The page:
Under her leadership, National Geographic has been honored with nine National Magazine Awards, including four awards in 2020 and the top prize for General Excellence in 2019. In 2020, National Geographic also was named the Webby Media Company of the Year, with a total of 15 awards, as well as earning the Gold Medal as Brand of the Year for the Society of Publication Designers, the most prestigious award for visual journalism in the industry. In addition, National Geographic was a finalist for the Pulitzer Prize for Feature Photography in 2019 and for Explanatory Reporting in 2017. The magazine has received numerous other awards for photography, storytelling and graphics. Goldberg also has led reporting that was honored with multiple local, state and national awards, including the Pulitzer Prize at the San Jose Mercury News (1990/Breaking News), and a finalist for the Pulitzer at The (Cleveland) Plain Dealer (2009/Feature Writing).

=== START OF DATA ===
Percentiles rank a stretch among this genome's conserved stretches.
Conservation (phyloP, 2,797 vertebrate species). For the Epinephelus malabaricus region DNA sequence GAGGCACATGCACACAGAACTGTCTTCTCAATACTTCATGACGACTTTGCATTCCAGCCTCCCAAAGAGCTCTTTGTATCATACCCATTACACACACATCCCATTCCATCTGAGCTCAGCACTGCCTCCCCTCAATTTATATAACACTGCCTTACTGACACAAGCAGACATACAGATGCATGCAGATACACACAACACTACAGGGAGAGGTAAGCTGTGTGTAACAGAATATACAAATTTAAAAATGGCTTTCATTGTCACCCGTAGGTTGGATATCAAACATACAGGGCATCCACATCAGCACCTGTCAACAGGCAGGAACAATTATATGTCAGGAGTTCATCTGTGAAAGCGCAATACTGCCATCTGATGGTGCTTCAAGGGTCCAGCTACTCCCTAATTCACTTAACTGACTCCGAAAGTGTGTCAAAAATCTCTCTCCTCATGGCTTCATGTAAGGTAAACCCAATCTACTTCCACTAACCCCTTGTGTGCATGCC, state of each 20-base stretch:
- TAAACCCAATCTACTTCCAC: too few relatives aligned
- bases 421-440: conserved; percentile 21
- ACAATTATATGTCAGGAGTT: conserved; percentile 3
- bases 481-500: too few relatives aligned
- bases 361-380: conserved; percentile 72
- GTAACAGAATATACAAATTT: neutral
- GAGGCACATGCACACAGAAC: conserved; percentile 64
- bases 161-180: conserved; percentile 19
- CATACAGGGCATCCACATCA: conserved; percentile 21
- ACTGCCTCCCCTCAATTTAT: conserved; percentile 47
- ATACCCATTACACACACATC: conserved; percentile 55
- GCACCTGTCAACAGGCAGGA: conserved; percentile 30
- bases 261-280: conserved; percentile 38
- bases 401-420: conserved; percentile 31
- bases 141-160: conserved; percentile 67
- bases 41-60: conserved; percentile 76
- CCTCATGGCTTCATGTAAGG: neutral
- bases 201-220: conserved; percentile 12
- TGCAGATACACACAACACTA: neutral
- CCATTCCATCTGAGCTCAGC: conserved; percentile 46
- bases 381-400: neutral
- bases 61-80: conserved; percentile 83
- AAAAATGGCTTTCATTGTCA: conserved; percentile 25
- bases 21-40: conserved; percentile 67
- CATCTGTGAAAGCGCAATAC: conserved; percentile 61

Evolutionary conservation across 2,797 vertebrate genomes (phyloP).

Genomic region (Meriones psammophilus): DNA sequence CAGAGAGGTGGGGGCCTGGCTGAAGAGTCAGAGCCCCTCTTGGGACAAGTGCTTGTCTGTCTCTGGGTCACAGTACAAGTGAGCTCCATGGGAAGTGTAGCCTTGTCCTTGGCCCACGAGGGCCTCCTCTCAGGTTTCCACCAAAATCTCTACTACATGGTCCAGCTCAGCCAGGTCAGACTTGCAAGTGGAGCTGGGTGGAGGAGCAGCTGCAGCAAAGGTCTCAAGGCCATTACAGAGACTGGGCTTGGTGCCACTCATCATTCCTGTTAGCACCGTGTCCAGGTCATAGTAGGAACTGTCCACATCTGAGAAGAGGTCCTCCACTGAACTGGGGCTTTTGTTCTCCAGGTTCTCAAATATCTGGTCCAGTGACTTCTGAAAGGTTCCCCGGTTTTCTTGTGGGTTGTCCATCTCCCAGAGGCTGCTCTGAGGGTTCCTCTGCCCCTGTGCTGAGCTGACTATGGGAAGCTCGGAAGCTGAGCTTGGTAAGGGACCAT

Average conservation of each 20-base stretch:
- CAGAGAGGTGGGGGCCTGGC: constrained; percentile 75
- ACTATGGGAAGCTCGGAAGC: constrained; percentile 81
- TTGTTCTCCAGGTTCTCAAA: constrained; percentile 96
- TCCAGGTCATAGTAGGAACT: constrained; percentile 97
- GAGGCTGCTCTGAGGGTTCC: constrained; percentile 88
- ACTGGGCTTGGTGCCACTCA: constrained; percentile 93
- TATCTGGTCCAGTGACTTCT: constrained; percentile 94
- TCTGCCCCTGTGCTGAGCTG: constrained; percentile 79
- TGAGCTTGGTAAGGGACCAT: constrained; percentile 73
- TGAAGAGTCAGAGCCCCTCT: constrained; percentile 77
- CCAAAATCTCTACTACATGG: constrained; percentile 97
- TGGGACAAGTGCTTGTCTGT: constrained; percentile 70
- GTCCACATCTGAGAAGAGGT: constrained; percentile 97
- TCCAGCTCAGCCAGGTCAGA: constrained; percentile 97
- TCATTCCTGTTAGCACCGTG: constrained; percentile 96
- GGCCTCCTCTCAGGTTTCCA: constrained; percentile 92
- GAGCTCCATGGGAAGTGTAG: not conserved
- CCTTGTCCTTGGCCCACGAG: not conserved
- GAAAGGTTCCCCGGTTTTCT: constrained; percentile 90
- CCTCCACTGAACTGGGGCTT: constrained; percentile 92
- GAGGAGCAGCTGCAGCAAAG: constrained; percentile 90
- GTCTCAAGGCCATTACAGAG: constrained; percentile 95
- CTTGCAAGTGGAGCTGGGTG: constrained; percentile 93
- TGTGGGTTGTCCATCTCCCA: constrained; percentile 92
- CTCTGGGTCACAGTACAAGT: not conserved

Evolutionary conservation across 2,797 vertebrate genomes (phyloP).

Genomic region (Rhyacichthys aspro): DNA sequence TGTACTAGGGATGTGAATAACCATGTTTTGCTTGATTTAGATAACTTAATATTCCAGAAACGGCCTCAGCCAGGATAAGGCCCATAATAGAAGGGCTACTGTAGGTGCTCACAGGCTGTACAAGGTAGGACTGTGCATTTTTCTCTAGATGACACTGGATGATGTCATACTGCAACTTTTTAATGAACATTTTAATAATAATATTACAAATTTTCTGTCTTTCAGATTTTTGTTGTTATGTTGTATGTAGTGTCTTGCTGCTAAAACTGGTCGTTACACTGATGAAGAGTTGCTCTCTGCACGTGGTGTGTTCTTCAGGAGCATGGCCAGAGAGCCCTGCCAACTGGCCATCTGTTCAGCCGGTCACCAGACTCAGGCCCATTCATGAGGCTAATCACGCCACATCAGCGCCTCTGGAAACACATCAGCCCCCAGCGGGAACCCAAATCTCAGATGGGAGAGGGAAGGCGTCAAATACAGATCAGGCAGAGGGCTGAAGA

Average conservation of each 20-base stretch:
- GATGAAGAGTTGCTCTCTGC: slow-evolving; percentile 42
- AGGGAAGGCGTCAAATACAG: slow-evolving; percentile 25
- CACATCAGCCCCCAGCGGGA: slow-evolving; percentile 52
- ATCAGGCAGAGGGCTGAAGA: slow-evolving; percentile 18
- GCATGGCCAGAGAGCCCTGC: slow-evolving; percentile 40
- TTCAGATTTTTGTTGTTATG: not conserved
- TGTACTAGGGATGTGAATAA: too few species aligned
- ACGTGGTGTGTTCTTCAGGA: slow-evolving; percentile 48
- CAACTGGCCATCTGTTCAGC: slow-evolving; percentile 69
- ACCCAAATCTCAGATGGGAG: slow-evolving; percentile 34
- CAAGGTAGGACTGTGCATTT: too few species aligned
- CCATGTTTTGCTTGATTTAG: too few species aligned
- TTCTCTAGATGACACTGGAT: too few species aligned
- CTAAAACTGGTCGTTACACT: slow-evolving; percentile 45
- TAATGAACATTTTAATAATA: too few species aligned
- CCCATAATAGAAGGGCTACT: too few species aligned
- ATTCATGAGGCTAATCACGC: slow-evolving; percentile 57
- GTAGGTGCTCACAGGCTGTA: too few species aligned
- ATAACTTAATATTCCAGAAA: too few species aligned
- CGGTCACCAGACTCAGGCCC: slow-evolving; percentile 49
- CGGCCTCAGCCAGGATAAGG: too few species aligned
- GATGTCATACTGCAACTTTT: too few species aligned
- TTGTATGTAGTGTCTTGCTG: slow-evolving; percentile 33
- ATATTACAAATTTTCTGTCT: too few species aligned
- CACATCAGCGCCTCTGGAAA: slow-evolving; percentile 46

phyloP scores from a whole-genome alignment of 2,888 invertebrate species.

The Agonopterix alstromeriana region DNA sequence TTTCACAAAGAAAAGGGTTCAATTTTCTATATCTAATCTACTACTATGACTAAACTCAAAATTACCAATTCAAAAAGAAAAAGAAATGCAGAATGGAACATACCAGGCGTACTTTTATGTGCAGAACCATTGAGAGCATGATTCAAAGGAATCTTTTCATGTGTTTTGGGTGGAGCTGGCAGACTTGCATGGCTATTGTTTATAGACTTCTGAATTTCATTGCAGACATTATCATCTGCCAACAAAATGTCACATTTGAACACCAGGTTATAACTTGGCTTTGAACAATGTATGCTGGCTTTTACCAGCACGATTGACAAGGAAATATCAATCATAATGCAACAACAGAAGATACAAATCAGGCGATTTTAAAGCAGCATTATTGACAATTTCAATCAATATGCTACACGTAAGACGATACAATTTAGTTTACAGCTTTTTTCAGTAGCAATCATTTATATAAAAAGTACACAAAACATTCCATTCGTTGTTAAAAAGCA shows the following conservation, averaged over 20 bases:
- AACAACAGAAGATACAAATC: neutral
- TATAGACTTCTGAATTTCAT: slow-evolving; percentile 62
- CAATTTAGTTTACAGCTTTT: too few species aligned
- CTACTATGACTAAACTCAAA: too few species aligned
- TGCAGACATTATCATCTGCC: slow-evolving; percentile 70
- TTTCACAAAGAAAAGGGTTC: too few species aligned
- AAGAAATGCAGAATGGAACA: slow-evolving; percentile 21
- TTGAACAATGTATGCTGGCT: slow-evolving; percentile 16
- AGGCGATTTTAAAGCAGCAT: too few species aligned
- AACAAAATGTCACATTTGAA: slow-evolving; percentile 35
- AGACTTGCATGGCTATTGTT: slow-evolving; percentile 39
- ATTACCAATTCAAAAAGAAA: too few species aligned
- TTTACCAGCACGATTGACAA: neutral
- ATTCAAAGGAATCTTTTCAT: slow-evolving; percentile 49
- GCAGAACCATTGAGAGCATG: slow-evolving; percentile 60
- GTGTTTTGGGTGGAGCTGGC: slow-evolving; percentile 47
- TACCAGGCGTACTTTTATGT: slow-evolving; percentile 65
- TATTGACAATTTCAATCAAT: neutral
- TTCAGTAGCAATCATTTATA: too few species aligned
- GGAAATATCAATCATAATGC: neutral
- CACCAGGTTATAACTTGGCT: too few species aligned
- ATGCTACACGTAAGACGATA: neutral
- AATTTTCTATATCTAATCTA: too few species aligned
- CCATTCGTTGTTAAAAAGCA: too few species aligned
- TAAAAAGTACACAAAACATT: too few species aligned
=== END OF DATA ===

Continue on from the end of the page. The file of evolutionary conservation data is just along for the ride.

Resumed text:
Yamiche Alcindor is the White House correspondent for the PBS NewsHour, a role she began in January 2018. She often tells stories about the intersection of race and politics as well as fatal police encounters. Alcindor is also a contributor for NBC News and MSNBC often appearing on a number of shows including Morning Joe, Andrea Mitchell Reports, The Rachel Maddow Show, and Meet the Press with Chuck Todd. Previously, Alcindor worked as a national political reporter for The New York Times where she covered the presidential campaigns of Mr. Trump and Senator Bernie Sanders as well as Congress. She also wrote about the impact of President Donald Trump’s policies on working class people and people of color. Before joining The Times, she was a national breaking news reporter for USA Today and traveled across the country to cover stories including the school shooting in Newtown, Conn., the death of Trayvon Martin in Sanford, Fla. and the police related protests in Ferguson, Mo. and Baltimore, Md. Alcindor’s overall goal is to be a civil rights journalist and she was inspired by the late PBS NewsHour anchor Gwen Ifill. In 2020, the White House Correspondents’ Association named Alcindor the recipient of the Aldo Beckman Award for Overall Excellence in White House Coverage. She has also been honored with the Ifill Next Generation Award by Simmons University and NextGen Leader Award by the Georgetown Entertainment & Media Alliance. In 2017, she won an award in a tribute to Ifill during Syracuse University’s Toner Prize ceremony. She is a member of the National Association of Black Journalists and was named the organization’s “Emerging Journalist of the Year” in 2013. Alcindor earned a master’s degree in broadcast news and documentary filmmaking from New York University and a bachelor’s in English, government and African American studies from Georgetown University. A native of Miami, Fla., Yamiche is married to a fellow journalist and is the daughter of Haitian immigrants who met while attending Boston College.